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Legislative Assembly for the ACT: 2010 Week 04 Hansard (Wednesday, 24 March 2010) . . Page.. 1440 ..

The government recognises that climate change is the most critical issue facing us today as a community. Responding to climate change will be a measure of this generation. The policy we set today locally, nationally and internationally will face judgements over many generations to come. We need to work at all levels to reduce greenhouse gas emissions. Everyday decisions by individuals, community groups, governments and business are the building blocks now to how we reduce carbon and greenhouse gas emissions.

The government is committed to the responsible management of the ACT, considering not just today’s needs but also the long-term impact climate change will have on our natural environment, quality of life and economic activity. The government, through the introduction and implementation of progressive and practical measures and programs, is seeking to take a leadership role worthy of our capital city and as a leader for other cities in Australia. To that end, the government has already announced a broad range of measures and approaches to tackle this issue.

Of course, the government has committed to an ambitious yet achievable long-term goal of zero net greenhouse gas emissions for the territory. In focusing on the ACT becoming carbon neutral within the next 50 years, the immediate challenge is to halt the growth in per capita emissions as soon as possible. The government has announced that we will be adopting a target of a peak in ACT per capita emissions by the year 2013, which is of course also Canberra’s centenary.

The transition towards zero net emissions will require the active involvement of the community, all sectors of the ACT economy and ACT government agencies. While there will be costs associated with action, the costs and risks associated with inaction, as have been already widely documented, are too large to avoid and to not act.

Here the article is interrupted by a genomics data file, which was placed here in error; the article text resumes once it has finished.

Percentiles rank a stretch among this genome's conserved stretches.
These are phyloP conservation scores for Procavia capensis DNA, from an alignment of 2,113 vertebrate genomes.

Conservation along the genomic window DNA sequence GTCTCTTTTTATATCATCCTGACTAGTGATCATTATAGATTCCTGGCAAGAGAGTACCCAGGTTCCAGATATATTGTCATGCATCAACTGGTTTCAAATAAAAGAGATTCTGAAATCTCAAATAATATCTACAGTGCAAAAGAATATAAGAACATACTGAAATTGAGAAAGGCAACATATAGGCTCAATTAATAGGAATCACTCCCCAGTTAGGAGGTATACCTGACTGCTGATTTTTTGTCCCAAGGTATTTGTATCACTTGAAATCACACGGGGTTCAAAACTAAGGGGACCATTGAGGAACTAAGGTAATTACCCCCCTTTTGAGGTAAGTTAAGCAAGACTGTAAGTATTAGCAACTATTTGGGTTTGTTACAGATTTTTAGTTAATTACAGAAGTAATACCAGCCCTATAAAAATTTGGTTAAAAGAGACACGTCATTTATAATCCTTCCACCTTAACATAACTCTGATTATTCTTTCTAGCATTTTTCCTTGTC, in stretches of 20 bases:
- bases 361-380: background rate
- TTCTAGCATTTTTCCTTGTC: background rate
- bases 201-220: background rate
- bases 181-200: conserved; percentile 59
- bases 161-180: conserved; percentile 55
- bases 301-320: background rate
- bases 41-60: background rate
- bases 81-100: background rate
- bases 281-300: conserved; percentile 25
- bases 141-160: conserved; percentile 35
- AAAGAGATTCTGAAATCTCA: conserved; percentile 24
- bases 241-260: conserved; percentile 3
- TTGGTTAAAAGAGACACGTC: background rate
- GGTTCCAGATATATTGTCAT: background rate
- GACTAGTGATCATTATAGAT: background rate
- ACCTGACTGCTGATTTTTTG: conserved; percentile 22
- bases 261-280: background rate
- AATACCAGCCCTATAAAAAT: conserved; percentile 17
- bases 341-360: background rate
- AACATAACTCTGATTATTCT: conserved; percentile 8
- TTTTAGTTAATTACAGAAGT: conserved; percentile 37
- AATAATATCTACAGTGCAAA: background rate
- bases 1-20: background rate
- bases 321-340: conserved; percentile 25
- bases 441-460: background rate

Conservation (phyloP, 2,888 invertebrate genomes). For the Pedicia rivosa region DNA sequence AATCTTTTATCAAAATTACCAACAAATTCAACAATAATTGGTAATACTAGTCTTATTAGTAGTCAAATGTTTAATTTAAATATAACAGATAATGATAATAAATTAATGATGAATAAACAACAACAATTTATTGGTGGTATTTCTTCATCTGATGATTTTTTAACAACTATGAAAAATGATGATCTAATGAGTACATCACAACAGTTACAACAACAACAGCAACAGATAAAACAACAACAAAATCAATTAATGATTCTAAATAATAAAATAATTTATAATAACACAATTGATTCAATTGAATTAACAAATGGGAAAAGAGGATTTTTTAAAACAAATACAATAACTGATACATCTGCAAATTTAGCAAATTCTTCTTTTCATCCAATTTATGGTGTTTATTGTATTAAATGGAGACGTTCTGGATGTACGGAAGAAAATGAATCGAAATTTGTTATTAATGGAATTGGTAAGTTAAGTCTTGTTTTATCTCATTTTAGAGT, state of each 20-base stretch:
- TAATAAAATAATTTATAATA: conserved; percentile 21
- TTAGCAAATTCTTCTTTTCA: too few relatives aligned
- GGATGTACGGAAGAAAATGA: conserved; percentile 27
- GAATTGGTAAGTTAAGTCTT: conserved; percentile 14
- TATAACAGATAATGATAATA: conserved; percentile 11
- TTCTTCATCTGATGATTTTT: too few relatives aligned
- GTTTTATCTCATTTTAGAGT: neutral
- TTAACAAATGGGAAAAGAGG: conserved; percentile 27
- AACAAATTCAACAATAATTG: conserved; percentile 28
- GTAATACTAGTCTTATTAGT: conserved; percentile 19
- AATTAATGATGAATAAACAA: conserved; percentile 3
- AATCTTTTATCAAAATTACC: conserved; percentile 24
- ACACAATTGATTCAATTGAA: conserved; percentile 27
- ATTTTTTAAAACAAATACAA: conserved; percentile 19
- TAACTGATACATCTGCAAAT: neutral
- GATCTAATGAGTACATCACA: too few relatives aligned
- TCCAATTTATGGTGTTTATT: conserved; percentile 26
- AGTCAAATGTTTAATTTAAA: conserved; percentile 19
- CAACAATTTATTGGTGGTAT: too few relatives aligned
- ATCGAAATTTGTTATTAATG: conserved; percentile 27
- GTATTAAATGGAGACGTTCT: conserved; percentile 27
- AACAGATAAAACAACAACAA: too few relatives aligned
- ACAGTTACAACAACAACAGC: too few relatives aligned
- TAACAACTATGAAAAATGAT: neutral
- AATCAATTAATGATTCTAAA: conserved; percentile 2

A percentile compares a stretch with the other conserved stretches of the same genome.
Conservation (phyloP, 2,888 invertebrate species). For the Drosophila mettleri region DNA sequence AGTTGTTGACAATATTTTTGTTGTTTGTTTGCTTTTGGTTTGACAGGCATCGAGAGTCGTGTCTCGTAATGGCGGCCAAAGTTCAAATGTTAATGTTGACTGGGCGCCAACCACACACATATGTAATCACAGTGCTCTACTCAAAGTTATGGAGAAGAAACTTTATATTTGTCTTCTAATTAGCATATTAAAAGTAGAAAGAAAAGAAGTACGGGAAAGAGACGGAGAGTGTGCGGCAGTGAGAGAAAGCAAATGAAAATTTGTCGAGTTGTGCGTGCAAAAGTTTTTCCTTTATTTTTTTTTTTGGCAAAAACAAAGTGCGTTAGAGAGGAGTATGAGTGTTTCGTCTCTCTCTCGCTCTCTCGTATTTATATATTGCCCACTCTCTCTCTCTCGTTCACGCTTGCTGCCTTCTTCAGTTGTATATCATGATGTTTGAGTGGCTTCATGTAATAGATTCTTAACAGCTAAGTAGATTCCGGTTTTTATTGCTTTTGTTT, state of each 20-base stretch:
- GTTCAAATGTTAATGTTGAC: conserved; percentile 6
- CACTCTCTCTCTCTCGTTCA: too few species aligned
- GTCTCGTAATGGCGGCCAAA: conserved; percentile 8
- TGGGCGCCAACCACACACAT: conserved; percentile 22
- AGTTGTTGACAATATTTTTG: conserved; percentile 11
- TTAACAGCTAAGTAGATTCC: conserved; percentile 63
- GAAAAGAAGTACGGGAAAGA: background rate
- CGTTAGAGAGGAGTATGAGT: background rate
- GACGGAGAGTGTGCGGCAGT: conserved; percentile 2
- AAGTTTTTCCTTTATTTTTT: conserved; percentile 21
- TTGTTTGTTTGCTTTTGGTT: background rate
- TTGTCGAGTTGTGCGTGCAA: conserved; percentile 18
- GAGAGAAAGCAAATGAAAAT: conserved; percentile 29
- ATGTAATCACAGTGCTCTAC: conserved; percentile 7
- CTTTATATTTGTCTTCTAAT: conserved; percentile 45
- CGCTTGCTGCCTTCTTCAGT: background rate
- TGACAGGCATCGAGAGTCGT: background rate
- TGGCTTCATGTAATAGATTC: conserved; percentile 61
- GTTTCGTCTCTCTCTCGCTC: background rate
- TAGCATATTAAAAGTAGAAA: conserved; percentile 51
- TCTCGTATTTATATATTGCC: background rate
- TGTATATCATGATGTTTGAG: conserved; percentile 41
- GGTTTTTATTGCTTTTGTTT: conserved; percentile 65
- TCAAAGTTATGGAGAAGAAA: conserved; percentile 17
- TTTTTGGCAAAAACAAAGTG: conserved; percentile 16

The government has, through the development of its draft sustainable energy policy and feed-in tariff, already seen significant results in terms of community feedback and consultation. There is a high level of awareness of climate change in our community, and many in the community see the move to renewable energy as a central plank of that process.

The government wants to see more Canberrans generating solar power, for example. We are reviewing Australia’s most generous feed-in tariff to potentially enable more Canberrans to sell power to the electricity grid. The feed-in tariff scheme commenced one year ago. As members know, it pays a premium tariff for all electricity generated. It is a growth scheme and renewable energy generators of up to 30 kilowatts in size are able to access the scheme at this time.

Canberrans are getting behind renewable energy in a big way. Residents, community groups and businesses are all installing solar on their properties. We currently have 1,535 systems installed. This has been a growth rate of 196 per cent in the first year. We estimate that the scheme will have an impact of less than $1 a week on electricity bills of householders. The feed-in tariff is proving to be an excellent policy reform that is increasing the uptake of renewable energy, helping create a clean economy in the territory. It is a progressive and practical solution.

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